“I just try to go out there and give us a chance to win every night. That’s what I’m focused on,” said Rask. “I’m not going to comment anymore on team play that much. We can just talk about goaltending. That’s just the way it is. Sorry.”

Meanwhile, Krejci was similarly short in his postgame thoughts and started talking about avoiding pointing fingers after a frustrating loss.

“There’s no reason to point fingers," he said. "Yeah, we lost a game and it was a frustrating loss. But it’s just the fifth game of the season, so we don’t need to make a big deal out of it. We’re going to back to Boston, we’re going to work hard in practices and we’re going to get ready for the next game.”

Clearly, the fact this stuff is coming to the surface just five games into the season is a cause for concern. But it makes sense, given the way the Bruins are letting an easy portion of the season slip through their fingers.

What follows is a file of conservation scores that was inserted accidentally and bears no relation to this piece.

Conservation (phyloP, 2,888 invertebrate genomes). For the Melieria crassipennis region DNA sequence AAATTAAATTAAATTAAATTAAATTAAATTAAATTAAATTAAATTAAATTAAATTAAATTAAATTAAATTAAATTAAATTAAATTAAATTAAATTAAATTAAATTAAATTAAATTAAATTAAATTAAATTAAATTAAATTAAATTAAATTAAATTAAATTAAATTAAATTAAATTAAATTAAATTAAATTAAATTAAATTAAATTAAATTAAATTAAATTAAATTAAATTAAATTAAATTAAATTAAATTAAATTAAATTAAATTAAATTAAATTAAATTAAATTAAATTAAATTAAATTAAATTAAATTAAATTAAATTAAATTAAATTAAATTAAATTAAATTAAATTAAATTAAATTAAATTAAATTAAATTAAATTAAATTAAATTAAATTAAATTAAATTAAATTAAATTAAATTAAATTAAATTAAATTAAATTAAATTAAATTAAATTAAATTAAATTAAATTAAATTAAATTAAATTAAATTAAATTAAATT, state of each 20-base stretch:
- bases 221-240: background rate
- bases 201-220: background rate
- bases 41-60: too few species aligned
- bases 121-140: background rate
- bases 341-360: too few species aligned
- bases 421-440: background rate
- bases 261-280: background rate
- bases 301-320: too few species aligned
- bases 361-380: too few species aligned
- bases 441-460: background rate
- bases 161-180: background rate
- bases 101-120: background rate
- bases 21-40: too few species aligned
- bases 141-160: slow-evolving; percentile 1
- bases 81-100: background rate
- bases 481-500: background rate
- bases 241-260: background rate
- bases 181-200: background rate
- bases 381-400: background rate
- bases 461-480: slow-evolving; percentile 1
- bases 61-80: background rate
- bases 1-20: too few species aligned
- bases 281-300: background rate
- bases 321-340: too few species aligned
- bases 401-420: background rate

In their first 10 games of the year, they're facing only one team that made the playoffs last season and they've got plenty of spaced-out stretches in the schedule to get off to a strong, healthy start. Instead they’re losing to subpar teams and highly unproven goalies, and doing so with a real lack of energy or purpose on the ice.

Certainly management would be smart to think about shipping underperforming players like Vatrano back to the AHL in place of Peter Cehlarik or Jakob Forsbacka Karlsson. And a few more games like Sunday’s snooze-fest could advance trade talks for a player like Matt Duchene.

But there aren’t going to be any easy answers. It comes down to hard work and hunkering down together as a team, and Sunday’s pitifully inept loss in a very winnable situation was yet another sign the Bruins aren't even close to being there yet.

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Spooner, McQuaid injured in Bruins' loss to Golden Knights